NRICH December 2006 advent calendar - a new tangram for each day in the run-up to Christmas.

Our 2008 Advent Calendar has a 'Making Maths' activity for every day in the run-up to Christmas.

Can you fit the tangram pieces into the outline of these rabbits?

Can you fit the tangram pieces into the outline of the telescope and microscope?

Can you fit the tangram pieces into the outline of Little Ming and Little Fung dancing?

Can you fit the tangram pieces into the outlines of the workmen?

Can you fit the tangram pieces into the outlines of Mai Ling and Chi Wing?

Can you fit the tangram pieces into the outlines of the candle and sundial?

Can you fit the tangram pieces into the outline of this goat and giraffe?

Can you fit the tangram pieces into the outline of Mai Ling?

What is the greatest number of squares you can make by overlapping three squares?

Can you fit the tangram pieces into the outline of this sports car?

Can you fit the tangram pieces into the outline of the rocket?

Can you fit the tangram pieces into the outline of Little Ming?

Can you fit the tangram pieces into the outline of this shape. How would you describe it?

Here is a version of the game 'Happy Families' for you to make and play.

Can you fit the tangram pieces into the outline of this plaque design?

Can you fit the tangram pieces into the outlines of the lobster, yacht and cyclist?

Can you fit the tangram pieces into the outline of this junk?

What happens to the area of a square if you double the length of the sides? Try the same thing with rectangles, diamonds and other shapes. How do the four smaller ones fit into the larger one?

Can you make the birds from the egg tangram?

Can you work out what shape is made when this piece of paper is folded up using the crease pattern shown?

Can you describe a piece of paper clearly enough for your partner to know which piece it is?

Can you fit the tangram pieces into the outline of this telephone?

Can you fit the tangram pieces into the outline of Little Ming playing the board game?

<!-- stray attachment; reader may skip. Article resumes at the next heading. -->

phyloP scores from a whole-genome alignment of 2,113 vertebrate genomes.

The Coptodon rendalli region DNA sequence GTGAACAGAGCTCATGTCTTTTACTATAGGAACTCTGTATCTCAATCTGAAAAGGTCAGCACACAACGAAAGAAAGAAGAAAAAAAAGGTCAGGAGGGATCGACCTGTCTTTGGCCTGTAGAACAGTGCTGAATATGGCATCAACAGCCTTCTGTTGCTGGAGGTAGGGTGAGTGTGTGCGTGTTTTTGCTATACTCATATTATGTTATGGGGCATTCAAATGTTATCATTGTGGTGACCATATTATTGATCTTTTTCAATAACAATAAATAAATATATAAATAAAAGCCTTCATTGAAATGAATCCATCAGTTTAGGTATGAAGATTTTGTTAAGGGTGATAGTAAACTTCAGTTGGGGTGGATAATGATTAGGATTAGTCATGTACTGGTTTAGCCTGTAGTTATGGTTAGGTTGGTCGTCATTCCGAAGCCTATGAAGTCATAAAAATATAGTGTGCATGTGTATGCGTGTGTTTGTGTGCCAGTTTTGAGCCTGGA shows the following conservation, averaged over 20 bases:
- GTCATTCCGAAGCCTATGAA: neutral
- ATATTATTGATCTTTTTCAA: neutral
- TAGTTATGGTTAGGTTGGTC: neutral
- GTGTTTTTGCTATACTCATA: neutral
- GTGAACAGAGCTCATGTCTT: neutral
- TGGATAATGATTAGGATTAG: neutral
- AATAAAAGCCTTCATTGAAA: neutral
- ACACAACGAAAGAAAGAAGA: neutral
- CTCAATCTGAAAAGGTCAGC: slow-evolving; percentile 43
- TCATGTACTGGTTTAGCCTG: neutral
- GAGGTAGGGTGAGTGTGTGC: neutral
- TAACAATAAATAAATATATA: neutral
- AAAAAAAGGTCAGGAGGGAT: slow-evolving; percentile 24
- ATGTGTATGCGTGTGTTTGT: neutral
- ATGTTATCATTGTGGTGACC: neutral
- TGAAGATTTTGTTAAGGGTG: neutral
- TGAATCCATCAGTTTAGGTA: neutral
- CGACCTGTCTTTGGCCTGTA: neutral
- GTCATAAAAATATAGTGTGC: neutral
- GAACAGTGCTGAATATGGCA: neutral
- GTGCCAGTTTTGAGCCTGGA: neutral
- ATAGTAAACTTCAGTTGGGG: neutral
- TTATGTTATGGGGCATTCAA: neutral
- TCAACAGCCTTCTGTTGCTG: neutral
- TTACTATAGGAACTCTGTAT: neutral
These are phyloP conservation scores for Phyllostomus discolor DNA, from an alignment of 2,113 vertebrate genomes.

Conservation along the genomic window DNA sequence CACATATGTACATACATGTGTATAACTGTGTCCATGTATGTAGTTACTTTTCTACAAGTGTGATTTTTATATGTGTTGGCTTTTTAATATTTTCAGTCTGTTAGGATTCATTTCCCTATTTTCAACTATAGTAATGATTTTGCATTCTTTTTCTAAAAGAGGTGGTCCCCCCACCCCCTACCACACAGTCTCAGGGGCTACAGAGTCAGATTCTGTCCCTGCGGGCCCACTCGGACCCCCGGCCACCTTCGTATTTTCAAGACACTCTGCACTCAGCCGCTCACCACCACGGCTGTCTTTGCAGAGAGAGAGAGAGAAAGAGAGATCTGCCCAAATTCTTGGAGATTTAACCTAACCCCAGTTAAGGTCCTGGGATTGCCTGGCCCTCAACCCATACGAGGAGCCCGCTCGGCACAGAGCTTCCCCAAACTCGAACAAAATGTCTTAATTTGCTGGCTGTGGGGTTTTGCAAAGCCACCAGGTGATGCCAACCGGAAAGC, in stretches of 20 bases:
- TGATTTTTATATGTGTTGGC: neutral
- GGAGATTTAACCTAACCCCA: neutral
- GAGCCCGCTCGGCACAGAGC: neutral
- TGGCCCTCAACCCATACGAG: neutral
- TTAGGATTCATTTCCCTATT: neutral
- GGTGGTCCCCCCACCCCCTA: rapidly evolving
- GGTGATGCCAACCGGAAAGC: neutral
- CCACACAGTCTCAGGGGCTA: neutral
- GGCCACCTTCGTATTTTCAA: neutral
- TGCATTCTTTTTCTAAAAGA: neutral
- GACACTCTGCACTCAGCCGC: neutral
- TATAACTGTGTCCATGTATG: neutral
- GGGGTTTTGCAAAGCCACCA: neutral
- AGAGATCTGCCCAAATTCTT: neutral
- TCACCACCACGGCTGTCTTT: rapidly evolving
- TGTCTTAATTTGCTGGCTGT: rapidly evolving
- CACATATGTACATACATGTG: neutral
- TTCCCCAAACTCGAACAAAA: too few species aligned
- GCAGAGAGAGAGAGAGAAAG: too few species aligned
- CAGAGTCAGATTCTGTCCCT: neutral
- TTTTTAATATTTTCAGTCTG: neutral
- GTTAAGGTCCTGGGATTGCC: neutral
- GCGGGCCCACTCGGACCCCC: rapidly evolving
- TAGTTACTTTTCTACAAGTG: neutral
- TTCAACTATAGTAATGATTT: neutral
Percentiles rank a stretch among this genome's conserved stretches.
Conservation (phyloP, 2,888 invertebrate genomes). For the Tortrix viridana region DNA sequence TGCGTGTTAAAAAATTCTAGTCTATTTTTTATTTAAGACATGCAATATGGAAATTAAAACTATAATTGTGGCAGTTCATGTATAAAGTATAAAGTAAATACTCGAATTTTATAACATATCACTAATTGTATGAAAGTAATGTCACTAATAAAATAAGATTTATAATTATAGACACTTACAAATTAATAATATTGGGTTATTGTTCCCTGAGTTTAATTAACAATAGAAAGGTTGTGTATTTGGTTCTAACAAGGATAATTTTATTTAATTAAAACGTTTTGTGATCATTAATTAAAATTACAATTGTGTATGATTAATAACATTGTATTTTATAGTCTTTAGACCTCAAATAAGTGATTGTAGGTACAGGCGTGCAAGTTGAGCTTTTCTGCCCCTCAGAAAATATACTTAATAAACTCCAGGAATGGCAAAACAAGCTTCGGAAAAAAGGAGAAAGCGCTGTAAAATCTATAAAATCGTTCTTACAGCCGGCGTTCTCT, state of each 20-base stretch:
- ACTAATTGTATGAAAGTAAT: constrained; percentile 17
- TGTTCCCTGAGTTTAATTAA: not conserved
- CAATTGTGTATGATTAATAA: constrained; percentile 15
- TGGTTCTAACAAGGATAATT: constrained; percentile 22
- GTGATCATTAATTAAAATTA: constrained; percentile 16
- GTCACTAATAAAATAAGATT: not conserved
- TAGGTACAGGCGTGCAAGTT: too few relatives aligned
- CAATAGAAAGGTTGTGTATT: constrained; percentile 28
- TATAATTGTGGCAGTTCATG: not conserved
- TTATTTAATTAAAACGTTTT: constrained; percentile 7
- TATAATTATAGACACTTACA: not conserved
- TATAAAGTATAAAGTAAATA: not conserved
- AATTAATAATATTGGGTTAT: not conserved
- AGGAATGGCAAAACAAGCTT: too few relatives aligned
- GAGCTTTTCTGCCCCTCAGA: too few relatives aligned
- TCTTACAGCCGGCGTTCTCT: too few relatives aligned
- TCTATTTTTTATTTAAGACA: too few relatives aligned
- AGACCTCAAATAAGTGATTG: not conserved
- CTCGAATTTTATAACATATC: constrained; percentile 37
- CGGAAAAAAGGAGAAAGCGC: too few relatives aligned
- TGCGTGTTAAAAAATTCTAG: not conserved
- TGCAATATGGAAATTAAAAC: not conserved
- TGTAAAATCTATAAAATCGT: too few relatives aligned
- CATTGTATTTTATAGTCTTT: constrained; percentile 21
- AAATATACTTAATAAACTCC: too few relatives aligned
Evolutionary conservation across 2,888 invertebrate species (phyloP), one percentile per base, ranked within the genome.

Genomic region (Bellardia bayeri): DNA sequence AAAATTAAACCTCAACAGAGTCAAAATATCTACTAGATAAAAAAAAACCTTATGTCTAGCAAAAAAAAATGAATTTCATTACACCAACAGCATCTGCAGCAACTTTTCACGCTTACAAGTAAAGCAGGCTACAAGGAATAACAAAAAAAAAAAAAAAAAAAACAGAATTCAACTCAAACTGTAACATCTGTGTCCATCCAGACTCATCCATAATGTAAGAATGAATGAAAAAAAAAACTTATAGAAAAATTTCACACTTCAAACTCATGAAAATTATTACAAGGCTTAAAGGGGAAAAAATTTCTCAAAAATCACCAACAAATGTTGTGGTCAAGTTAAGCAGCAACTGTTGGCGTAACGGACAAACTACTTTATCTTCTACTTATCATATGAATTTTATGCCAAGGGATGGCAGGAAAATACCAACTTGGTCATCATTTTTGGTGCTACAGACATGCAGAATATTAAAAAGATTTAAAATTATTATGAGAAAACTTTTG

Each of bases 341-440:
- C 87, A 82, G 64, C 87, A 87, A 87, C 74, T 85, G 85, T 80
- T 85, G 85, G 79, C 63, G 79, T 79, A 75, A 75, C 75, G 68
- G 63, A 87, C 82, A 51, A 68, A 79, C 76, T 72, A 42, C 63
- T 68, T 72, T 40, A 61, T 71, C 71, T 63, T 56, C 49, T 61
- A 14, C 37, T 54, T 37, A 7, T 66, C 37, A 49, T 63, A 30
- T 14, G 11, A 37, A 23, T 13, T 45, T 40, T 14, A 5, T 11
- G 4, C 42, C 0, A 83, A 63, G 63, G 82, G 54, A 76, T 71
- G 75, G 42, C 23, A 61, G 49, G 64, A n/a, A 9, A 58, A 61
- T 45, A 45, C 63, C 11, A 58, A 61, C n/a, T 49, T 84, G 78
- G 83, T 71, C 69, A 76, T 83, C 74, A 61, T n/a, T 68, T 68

Can you fit the tangram pieces into the outline of the child walking home from school?

This was a problem for our birthday website. Can you use four of these pieces to form a square? How about making a square with all five pieces?

Can you fit the tangram pieces into the outlines of these clocks?

Can you fit the tangram pieces into the outlines of these people?

Can you fit the tangram pieces into the outline of Little Fung at the table?

Can you fit the tangram pieces into the outline of this brazier for roasting chestnuts?

Can you fit the tangram pieces into the outlines of the chairs?

Can you fit the tangram pieces into the outline of Wai Ping, Wah Ming and Chi Wing?

Can you fit the tangram pieces into the outlines of the watering can and man in a boat?

Can you fit the tangram pieces into the outline of Granma T?

Have you ever tried tessellating capital letters? Have a look at these examples and then try some for yourself.

Can you fit the tangram pieces into the outline of these convex shapes?

The Man is much smaller than us. Can you use the picture of him next to a mug to estimate his height and how much tea he drinks?

Explore the triangles that can be made with seven sticks of the same length.

What are the next three numbers in this sequence? Can you explain why are they called pyramid numbers?

For this task, you'll need an A4 sheet and two A5 transparent sheets. Decide on a way of arranging the A5 sheets on top of the A4 sheet and explore ...

Have a go at making a few of these shapes from paper in different sizes. What patterns can you create?

Can you visualise what shape this piece of paper will make when it is folded?

Can you split each of the shapes below in half so that the two parts are exactly the same?

We went to the cinema and decided to buy some bags of popcorn so we asked about the prices. Investigate how much popcorn each bag holds so find out which we might have bought.

Take a counter and surround it by a ring of other counters that MUST touch two others. How many are needed?

These pictures show squares split into halves. Can you find other ways?

Investigate the smallest number of moves it takes to turn these mats upside-down if you can only turn exactly three at a time.